Where are they?
My family of bibliophiles set out to the crowded World Book Fair at Delhi to satiate our obsession with books. Admittedly, I might be a case of the ‘bordering on paranoia mom,’ so I ran my kids over a dozen times on the “What to do if you are separated from us” drill. Our phone numbers, and residential and e-mail addresses were memorized, the various organizers (the people with the tags) were pointed out, and my children were under strict orders to go to these people with the tags and report themselves lost if they were separated from us.
Instructions given, everything in place, I could now concentrate on taking in the smell of books, the titillating sight of thousands of publications and the mere thrill of being engulfed by them. Not entirely though. The marvels of motherhood!! My inbuilt antenna was up - I could sense the co-ordinates of my kids’ presence; my preternatural eyes were on - I could see the children in spite of my two physical eyes glued to the books.
A day well spent, a day passed too soon, we finally dragged four tiny tired feet and four more reluctant feet out of the fair. I was relieved. We had reported no losses and no separations. Into a recently done up underpass, through a rare landscaped road divider, and then through a more seemingly familiar and offensively unkempt underpass we walked to our car.
In the second underpass, there were four street kids – all happy and beaming – playing a game. It looked like great fun, at least, to them. They would hide themselves in four little depressions in the pillars and jump out all at once, shouting in unison, “Mummy Papa Kaha Hei? Mummy Papa Kaha Hei?”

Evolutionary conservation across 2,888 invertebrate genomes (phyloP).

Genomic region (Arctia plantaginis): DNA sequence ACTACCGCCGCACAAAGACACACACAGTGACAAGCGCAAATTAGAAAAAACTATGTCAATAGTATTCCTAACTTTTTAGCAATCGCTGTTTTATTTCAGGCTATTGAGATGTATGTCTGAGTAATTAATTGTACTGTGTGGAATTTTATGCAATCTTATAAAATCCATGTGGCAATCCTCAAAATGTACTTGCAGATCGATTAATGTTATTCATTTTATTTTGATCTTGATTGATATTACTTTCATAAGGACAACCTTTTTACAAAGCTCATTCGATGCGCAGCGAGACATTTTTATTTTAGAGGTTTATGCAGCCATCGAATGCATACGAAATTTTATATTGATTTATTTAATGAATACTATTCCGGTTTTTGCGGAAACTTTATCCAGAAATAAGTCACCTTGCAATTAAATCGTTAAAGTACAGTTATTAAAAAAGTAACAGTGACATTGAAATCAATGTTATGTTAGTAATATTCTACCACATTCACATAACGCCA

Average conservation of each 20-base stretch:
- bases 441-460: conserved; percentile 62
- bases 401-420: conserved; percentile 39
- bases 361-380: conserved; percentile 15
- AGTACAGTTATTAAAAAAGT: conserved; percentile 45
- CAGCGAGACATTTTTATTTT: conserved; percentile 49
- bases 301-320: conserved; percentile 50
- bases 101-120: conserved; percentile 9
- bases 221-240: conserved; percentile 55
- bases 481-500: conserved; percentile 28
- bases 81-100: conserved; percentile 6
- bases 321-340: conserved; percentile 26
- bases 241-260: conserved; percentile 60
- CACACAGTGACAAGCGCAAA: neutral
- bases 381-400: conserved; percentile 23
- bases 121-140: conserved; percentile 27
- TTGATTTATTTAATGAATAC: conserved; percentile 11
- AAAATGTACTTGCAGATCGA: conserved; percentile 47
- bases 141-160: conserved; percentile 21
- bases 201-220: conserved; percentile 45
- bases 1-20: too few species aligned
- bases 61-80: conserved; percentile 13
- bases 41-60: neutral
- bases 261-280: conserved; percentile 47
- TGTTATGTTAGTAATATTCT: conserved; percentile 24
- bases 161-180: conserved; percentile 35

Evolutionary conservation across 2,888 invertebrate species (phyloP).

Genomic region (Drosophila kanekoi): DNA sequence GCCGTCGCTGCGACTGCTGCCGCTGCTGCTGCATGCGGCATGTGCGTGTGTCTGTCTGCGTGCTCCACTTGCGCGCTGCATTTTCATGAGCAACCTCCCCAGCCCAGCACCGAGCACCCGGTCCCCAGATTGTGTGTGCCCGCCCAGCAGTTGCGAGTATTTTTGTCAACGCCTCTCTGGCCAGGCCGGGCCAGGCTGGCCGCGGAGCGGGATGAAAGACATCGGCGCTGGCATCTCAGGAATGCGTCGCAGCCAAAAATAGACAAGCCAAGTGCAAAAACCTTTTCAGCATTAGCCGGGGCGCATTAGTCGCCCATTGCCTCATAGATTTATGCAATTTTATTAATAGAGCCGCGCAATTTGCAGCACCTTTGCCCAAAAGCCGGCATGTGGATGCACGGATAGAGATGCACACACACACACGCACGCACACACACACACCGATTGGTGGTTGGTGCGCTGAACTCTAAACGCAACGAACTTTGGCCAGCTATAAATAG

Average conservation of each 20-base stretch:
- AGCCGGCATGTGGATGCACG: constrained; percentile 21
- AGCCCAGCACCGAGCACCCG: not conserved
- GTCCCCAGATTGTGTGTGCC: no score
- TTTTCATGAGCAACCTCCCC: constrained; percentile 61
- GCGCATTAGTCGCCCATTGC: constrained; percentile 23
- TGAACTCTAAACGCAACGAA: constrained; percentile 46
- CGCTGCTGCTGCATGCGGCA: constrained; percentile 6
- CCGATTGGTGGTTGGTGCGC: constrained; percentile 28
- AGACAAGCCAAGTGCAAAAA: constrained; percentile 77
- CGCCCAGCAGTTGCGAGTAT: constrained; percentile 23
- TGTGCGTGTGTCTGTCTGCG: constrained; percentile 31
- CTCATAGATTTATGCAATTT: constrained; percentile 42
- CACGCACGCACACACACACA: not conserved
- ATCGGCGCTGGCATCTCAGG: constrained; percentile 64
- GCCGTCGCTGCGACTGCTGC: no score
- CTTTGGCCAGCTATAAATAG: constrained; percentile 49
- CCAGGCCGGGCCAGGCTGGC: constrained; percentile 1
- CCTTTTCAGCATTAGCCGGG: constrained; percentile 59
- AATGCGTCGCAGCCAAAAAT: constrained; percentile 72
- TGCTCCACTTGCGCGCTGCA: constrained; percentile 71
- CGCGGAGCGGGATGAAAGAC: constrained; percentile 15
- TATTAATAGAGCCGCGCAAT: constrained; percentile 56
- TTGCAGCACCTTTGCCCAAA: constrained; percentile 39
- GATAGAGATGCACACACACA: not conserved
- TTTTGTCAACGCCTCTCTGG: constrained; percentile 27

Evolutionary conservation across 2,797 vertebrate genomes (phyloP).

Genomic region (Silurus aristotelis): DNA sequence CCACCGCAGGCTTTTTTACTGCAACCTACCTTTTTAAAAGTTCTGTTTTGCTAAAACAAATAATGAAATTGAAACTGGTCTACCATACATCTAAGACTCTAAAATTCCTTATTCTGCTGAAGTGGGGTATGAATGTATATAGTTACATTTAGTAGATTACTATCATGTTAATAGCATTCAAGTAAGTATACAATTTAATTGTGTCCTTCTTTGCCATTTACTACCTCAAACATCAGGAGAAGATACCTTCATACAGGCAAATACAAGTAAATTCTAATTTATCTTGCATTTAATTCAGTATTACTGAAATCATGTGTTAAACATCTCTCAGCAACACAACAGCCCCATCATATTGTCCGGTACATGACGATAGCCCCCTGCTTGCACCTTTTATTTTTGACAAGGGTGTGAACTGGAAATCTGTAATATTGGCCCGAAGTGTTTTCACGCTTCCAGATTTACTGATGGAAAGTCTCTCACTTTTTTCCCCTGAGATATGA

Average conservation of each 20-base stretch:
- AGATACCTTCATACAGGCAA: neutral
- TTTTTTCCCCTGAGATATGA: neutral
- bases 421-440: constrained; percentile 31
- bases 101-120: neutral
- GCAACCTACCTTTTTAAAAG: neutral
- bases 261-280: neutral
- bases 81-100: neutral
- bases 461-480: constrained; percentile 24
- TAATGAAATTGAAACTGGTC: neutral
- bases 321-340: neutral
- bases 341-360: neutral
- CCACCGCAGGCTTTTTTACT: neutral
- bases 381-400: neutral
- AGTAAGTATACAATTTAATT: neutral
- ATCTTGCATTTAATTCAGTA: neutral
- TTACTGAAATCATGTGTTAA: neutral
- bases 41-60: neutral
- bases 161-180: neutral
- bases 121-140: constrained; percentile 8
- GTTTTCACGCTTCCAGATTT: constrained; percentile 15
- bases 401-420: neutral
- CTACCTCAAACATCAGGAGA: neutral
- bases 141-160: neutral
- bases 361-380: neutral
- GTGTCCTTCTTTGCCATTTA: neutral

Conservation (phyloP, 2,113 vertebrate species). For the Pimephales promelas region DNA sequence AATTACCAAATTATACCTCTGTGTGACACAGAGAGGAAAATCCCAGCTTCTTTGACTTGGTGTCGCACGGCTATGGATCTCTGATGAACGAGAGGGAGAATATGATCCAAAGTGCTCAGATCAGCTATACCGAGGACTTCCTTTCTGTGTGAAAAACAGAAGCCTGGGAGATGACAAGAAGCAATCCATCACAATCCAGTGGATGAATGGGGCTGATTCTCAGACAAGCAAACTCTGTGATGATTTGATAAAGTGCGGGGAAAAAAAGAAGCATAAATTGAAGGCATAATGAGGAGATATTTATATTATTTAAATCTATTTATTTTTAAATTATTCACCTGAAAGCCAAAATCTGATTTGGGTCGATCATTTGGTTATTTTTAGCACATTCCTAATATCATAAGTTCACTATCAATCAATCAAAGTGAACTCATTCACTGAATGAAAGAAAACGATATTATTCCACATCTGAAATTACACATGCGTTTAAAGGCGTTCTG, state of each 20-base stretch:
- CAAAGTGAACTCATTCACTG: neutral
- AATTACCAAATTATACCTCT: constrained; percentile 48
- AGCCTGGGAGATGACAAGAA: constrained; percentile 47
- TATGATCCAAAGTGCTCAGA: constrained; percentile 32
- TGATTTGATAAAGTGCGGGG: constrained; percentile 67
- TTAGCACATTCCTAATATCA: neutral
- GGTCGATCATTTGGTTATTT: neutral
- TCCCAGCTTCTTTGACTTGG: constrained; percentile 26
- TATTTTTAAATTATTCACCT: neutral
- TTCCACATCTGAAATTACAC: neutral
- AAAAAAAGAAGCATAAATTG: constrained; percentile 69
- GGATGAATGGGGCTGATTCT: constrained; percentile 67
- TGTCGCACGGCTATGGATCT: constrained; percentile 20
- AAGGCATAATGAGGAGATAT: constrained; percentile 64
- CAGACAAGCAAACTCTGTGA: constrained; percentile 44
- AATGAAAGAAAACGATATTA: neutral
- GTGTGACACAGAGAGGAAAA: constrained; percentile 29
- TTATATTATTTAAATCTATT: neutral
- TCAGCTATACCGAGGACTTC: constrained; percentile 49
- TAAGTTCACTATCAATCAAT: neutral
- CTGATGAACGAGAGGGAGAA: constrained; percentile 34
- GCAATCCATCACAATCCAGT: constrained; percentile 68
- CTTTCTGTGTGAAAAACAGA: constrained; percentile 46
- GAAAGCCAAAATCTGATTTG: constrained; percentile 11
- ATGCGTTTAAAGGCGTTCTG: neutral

They were highly spirited and overjoyed with their game; my kids were skeptical of these street kids and their unkempt appearance, but as all kids can, they too sensed the fun factor in the game and were smiling. But I was troubled. I was troubled the whole night; intermittently, the whole of the next day; every now and then, even now, when I recall the incident. And by the law of progression and nonchalance, I should perhaps fade this memory out of my system by swaddling myself with other brighter and happier incidents.
But I know that I will never be able to get this incident out of my mind. This is going to trouble me forever. The happy faces, the merry laughter and the thrilled game were all amazing. The jingle too was mirthful from their lips, but when it reached my ears it was taunting and scorching, barbing and pleading.
I wonder how the jingle would continue (if it were to).
Mummy Papa kaha hei? Mummy Papa, where are they?
Mummy Papa ghar mei hei. Mummy Papa are in the house.
Hamara ghar kaha hei? Where is our house?
Hame nahi pata hei. We don’t know.
Street kids, stolen kids, orphaned kids and castaway kids, I am sorry we are letting this happen to you.